Influenza season is here

Flu (short for Influenza) Season is here and of course that means Flu-shots are here as well.
“Throughout the year, we try and give our people the best health care service. Right now, our focus is Influenza,” says Public Health Nurse at the McLennan Hospital, Brenda Barnsdale.
There are many things that people need to know to stay in the Flu-free zone.
The yearly battle with the “flu-bug” that troubles Canadians each winter can be more than just a pest that makes you feel sick for a few days. It can kill you!
Many people tend to think of anything which causes the sniffles, coughing, headache, fever, muscle ache or tummy upset as the flu. however, many viruses, including those that cause the common cold, can produce symptoms like these. That is why influenza is often confused with other illnesses.
The flu-shot will not protect people from the common cold or other illnesses that produce flu-like symptoms.
Influenza is many times worse than the common cold and may be life-threatening.
If you have ever had true Influenza, you would know it.
“I’ve had people come to me and say that the flu shot made them sick. That is impossible because the Influenza vaccine contains only killed virus, which cannot cause the flu. People get the misconception that the flu shot will prevent them from getting fevers, coughing and so on, but it won’t,” says Barnsdale.
The purpose of the Flu-Shot is to kill the deadly virus which is transmitted from person to person.
According to Barnsdale, someone doesn’t necessarily have to show flu symptoms to pass on the virus. This is why getting the flu shot is important, because anyone that one may come in contact with could be passing the virus on to them.
Within the community, Barnsdale and co-workers are hosting flu-shot clinics, many of which have already passed. But it isn’t too late to get vaccinated. The clinic will be in Falher on Oct. 25 from 9:30 a.m. to 4 p.m. at the Provincial Building by appointment only.
According to Barnsdale, the reason that patient need to make appointments is so that nurses can gather their medical history prior to the vaccination to provide them with the safest access to vaccines. If reactions were to occur, emergency medication would be on standby.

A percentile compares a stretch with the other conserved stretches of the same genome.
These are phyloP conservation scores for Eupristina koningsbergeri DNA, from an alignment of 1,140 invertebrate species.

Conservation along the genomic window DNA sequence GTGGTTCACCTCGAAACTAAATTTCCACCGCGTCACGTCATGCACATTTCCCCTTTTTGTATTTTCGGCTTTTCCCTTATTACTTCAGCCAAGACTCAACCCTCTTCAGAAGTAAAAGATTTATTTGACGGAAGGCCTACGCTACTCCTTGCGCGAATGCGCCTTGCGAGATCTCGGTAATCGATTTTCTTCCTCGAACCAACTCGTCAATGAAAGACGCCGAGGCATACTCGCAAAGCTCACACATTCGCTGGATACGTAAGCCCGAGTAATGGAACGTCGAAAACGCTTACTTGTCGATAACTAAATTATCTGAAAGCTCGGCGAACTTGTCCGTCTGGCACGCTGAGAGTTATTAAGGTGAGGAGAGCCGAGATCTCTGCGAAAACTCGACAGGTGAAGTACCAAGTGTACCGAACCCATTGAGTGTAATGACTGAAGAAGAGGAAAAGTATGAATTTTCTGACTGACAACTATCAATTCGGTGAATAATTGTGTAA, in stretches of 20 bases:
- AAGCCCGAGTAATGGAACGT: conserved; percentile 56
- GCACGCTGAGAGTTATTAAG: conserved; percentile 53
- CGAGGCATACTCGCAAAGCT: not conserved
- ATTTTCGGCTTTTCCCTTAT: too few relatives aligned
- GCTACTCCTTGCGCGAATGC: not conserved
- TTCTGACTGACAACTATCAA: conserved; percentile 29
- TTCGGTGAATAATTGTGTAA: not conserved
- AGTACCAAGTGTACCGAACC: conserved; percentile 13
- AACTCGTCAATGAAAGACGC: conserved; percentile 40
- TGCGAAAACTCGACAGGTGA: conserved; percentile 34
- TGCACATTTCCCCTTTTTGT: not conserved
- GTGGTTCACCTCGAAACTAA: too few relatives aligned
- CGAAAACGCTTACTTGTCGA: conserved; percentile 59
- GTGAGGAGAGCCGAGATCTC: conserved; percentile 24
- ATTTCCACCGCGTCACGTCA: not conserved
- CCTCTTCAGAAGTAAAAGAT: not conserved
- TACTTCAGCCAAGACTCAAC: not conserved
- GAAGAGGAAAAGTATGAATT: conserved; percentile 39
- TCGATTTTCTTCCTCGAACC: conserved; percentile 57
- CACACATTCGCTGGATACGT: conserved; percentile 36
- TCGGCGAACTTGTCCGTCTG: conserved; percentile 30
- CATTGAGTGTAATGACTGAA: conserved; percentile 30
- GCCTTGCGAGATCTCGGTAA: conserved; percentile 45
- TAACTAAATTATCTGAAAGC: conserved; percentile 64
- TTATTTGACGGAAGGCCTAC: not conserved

“We’re lucky, because around here, we have a stable population an so medical history is easier for us to access because we have it on hand. Keep in mind that everything is kept confidential under the Public Health Act,” says Barnsdale.
The initial focus every year is on the seniors because they are at the highest risk with weaker immune systems and the kids because viruses are easily transmitted through schools.
The Peace Health Region and Alberta Health pays for all vaccines for Health Care Workers.
Every year, around mid-October to March, Barnsdale goes to the schools to check the absence rates. If the rate is 10% or more, she will get names and personally go directly to her patient to give flu-shots.
“Some schools and companies may pick up the flu-shot charges. This is beneficial because the virus travels quickly and results in an increase in absenteeism which ends up costing more than the shot,” says Barnsdale.
As for all other community members, the flu-shot is only $10, and according to Barnsdale, worth it.
It takes approximately three weeks before the body benefits from the vaccine.
“People will say that they have good immune systems and that they want to let it work, and that’s good, but what they don’t understand is that they can still spread the virus and without having any side effects,” says Barnsdale.
“We aren’t trying to scare anyone, we just want people to realize that we want to protect them and the people they come in contact with,” says Barnsdale.
Because the weather is fluctuating from hot to cold at this time of the year, people are more susceptible to Influenza.
Now is the time to get your flu-shot. To make an appointment, call Brenda Barnsdale at Public Health Services at 324-3750.